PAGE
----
November  9: South Yarra Primary School students in South Yarra, Victoria, Australia spoke with Mark Vande Hei who answered 20 questions during their ARISS radio contact. A young boy ended his question with: “Happy Birthday!”  Mark needed a couple of seconds to compose himself before replying, “Thank you. You have choked me up.”  The on-site audience included 52 students, teachers and school council members plus 34 parents, a member of the Australian Space Agency Advisory Board (Frank Roberts), and 2 news reporters.  136 individuals took part via Teams and 36 via Echolink.  For the first time in 18 months of Covid restrictions, the Goddard Amateur Radio Club supported radio telebridge operations. Another first: club members were successful in their attempt at transmitting, joining the school’s Teams live stream, the live video of their ARISS radio activity. ARISS educator Melissa Pore celebrated her first time assisting with telebridge operations at the Goddard radio station. Victoria TV9 tweeted about the contact and the video clip garnered over 2,000 views in less than a week. 

November 9: ARISS distributed a news release about winning a five-year nearly $1.3 million grant from the Amateur Radio Digital Communications group. The grant, called “Student and Teacher Education via Radio Experimentation and Operations,” gives ARISS a huge boost in three distinct initiatives that will enable sustainment and improvement of STEAM educational outcomes. The first initiative gives ARISS the ability to sponsor educator workshops (and help pay travel costs) for teachers to learn how to guide students in activities tied to a wireless technology kit called “SPARKI,” (“Space-Pioneers Amateur Radio Kit Initiative”). The second initiative will take SPARKI from prototype to operational and then deploy these kits into a selected set of ARISS formal and informal education organizations (middle-school and high-school level) planning a scheduled ARISS radio contact. The third initiative will support some of the costs of ARISS contact operations between students and astronauts aboard the ISS over the five-year grant period. Frank Bauer called the grant “a game-changer that represents a key element of our ARISS 2.0 vision.”

November 11: ARISS educator Melissa Pore gave a forum talk at the National Science Teachers Association’s Area Conference on Science in Baltimore, MD.  40 educators listened to her presentation titled “Making Space for All in STEM,” which focused on ARISS. Melissa also shared details on education opportunities available through the ISS National Lab Space Station Explorers program and some NASA programs her high school students enjoy.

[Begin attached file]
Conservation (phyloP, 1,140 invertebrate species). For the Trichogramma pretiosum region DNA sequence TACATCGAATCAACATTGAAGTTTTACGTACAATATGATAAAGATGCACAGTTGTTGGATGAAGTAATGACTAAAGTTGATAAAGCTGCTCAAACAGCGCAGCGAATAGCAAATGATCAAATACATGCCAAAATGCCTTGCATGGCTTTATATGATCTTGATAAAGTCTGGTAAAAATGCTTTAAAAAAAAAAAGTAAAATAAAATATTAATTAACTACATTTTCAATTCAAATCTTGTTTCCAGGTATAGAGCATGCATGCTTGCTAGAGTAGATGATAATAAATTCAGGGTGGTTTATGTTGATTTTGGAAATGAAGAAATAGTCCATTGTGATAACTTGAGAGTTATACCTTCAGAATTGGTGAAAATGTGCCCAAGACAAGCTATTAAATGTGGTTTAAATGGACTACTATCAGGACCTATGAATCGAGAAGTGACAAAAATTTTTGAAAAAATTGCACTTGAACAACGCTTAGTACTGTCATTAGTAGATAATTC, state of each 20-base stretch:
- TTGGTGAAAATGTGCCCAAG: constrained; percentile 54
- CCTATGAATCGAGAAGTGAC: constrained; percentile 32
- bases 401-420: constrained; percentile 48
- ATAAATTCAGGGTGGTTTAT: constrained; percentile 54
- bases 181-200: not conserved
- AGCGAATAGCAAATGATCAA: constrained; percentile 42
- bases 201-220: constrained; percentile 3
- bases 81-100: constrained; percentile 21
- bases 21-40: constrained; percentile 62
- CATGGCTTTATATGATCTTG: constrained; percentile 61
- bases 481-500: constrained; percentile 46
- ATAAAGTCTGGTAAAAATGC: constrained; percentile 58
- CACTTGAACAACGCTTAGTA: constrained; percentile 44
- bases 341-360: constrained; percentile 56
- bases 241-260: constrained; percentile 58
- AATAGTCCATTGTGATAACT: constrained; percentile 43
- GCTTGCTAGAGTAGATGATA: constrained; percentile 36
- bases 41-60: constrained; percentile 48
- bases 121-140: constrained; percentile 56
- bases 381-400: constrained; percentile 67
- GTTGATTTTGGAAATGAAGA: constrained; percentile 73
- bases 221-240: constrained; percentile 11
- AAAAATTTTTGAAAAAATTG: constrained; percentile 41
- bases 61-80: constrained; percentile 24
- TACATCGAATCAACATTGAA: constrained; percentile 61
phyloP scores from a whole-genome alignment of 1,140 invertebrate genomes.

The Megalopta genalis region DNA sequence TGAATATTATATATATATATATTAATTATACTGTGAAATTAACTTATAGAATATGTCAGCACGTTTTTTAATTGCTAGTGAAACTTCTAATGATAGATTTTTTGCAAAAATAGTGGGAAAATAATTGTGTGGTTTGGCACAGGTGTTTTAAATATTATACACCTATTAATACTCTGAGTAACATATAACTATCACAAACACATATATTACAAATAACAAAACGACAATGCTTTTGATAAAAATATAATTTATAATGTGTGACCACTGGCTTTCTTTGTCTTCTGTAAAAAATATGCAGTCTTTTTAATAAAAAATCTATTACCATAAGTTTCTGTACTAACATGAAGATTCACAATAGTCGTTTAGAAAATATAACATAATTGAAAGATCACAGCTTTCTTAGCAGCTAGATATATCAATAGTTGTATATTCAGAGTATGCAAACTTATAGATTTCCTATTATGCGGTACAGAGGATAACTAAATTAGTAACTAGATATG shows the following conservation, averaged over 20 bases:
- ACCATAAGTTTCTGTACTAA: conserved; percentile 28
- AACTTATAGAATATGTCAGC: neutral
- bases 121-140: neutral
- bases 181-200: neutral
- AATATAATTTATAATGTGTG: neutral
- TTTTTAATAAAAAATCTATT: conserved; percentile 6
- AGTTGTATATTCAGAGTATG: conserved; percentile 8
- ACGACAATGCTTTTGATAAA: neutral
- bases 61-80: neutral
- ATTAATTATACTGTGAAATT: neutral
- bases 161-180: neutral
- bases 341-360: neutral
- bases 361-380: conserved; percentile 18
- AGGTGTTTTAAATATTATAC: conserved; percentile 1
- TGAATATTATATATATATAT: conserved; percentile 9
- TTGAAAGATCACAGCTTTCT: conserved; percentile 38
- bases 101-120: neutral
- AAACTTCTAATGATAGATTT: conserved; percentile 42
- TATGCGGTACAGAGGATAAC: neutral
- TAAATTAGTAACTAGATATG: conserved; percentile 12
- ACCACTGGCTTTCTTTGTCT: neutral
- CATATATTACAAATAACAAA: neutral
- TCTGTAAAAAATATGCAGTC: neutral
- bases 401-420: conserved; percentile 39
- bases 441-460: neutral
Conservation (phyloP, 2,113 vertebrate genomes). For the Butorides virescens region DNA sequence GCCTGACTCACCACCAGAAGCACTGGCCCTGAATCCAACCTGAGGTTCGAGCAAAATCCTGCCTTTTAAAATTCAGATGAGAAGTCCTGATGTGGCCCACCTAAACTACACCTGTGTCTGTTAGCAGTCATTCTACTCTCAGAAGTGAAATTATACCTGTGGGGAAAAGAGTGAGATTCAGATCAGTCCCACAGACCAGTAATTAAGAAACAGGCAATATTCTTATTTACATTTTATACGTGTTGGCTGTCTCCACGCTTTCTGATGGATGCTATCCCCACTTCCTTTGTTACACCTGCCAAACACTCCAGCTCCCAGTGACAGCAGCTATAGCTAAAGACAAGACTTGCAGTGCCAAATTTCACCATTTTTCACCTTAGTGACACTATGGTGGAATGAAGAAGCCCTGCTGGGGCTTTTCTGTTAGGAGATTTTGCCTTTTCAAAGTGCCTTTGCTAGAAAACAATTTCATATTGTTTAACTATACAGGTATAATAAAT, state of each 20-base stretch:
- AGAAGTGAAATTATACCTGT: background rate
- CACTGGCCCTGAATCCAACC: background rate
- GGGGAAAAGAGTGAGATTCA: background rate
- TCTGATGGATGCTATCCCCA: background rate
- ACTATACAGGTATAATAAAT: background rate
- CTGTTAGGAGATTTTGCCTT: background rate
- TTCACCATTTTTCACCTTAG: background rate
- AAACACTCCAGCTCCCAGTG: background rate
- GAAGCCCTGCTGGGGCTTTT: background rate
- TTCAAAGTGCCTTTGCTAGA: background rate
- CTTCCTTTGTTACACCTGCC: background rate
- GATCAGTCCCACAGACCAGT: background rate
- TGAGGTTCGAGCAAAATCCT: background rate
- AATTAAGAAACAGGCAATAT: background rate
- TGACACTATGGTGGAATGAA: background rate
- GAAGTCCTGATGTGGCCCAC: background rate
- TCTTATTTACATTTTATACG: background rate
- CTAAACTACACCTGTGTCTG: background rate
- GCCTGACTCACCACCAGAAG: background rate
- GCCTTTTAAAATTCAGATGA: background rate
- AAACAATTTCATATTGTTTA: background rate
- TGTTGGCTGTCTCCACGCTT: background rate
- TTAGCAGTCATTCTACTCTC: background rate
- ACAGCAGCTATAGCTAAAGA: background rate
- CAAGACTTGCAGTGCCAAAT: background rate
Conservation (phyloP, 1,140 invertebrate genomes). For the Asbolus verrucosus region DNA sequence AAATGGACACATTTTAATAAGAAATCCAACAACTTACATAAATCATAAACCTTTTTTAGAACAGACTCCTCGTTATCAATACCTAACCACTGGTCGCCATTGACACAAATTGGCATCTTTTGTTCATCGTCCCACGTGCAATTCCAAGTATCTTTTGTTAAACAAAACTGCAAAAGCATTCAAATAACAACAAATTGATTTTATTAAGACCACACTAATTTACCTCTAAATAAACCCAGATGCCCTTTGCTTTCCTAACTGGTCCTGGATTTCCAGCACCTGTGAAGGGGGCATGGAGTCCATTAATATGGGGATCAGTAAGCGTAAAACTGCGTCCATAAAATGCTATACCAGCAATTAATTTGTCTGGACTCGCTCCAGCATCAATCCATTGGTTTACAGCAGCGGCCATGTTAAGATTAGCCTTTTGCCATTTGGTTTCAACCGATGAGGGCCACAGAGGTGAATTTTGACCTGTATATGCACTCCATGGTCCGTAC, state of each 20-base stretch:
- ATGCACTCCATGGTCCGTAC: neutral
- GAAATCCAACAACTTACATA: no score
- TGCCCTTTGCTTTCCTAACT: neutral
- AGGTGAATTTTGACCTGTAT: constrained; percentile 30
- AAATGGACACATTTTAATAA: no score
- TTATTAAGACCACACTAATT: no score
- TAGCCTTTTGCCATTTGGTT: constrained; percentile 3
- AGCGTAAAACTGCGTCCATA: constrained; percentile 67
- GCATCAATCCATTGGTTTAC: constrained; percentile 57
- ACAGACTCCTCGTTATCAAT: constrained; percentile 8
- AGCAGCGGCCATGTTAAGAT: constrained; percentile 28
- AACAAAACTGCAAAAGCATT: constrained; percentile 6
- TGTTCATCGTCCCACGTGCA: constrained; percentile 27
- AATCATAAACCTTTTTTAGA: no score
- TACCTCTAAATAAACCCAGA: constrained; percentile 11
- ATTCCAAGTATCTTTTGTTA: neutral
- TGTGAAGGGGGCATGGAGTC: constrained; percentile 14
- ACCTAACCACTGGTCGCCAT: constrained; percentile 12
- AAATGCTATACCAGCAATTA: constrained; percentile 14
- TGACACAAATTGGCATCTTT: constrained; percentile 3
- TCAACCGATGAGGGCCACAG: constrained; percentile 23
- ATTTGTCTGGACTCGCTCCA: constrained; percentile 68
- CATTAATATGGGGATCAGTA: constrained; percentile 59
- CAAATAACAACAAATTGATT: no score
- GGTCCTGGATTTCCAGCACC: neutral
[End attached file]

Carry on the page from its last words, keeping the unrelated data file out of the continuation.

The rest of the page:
November 11: The ARISS-Russia team has led STEM activities for students at the Ural State University of Railways and Communications (UrGUPS) in Yekaterinburg, Russia. UrGUPS is described as “the only higher education institute in the Ural Federal District supporting BS and MS degrees in transport and related communications for today’s complex demands.” Youth took part in lessons on About Gagarin from Space and then were excited to talk to cosmonaut Pyotr Dubrov during an ARISS contact.

November 18: NASA invited ARISS to join in a session of “Explore Your Possibilities with NASA”—its all-day program for 2021 STEM-A-Thon. The online event presented activities for teachers and students to spark interest in space and space careers and communications. The early morning program for the day was prepared by ARISS educators Joanne Michael and Kathy Lamont and was titled “Speaking with Spacecraft: Exploring Space Communications.” The two taught the basics of radio waves and how they carry communications into space and back to Earth. They offered an online worksheet and as Joanne and Kathy drew different radio waves depending on the radio frequencies, participants could follow along and draw, as well.  Live-view metrics showed 10 educators and 90 others participated.

November 19: As part of their preps for an upcoming ARISS contact, 80 pre-K to 8th grade students at Savannah River Academy in Grovetown, GA went outdoors to learn how to do a radio transmitter hunt. Educators set up teams of five to seven students paired with two radio mentors from the Amateur Radio Club of Columbia County.  Students used special directional antennas to sniff out weak signals from radio transmitters hidden under leaves and other things, and disguised. At the end of the day, kids found three hidden around the school grounds.